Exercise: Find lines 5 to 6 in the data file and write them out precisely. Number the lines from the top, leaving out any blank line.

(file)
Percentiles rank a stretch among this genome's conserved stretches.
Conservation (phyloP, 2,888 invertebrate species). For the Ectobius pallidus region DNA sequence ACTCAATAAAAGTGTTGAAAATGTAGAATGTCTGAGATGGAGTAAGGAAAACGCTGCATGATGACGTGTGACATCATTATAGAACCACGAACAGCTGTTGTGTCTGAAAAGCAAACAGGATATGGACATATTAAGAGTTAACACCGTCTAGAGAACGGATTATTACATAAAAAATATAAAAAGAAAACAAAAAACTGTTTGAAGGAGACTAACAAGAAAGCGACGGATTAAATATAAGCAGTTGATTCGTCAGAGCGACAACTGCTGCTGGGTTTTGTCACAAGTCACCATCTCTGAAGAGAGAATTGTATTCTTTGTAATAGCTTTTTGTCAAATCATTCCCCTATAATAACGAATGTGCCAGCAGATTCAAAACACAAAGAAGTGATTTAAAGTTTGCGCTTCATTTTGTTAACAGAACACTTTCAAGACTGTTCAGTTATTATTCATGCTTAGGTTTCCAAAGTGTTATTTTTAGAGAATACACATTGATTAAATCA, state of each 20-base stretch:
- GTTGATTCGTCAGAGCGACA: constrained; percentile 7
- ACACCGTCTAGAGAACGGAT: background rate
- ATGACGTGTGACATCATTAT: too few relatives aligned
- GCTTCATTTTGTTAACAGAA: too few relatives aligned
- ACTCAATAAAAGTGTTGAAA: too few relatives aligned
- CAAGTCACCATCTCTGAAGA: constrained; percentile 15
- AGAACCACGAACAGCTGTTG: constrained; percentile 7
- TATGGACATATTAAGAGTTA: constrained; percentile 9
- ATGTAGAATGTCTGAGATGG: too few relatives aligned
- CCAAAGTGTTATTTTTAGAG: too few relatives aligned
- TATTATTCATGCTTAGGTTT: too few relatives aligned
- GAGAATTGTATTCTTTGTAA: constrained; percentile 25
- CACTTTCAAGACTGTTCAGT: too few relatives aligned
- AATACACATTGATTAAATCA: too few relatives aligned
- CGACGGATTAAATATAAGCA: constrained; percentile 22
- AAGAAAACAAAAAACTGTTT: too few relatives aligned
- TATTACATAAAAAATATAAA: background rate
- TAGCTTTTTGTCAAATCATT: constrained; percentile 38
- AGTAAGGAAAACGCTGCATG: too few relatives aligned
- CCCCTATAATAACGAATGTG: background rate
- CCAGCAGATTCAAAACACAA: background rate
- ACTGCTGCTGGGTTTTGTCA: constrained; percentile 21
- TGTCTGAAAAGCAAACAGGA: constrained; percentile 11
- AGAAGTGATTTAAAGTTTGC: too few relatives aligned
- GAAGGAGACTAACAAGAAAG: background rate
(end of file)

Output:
- ATGACGTGTGACATCATTAT: too few relatives aligned
- GCTTCATTTTGTTAACAGAA: too few relatives aligned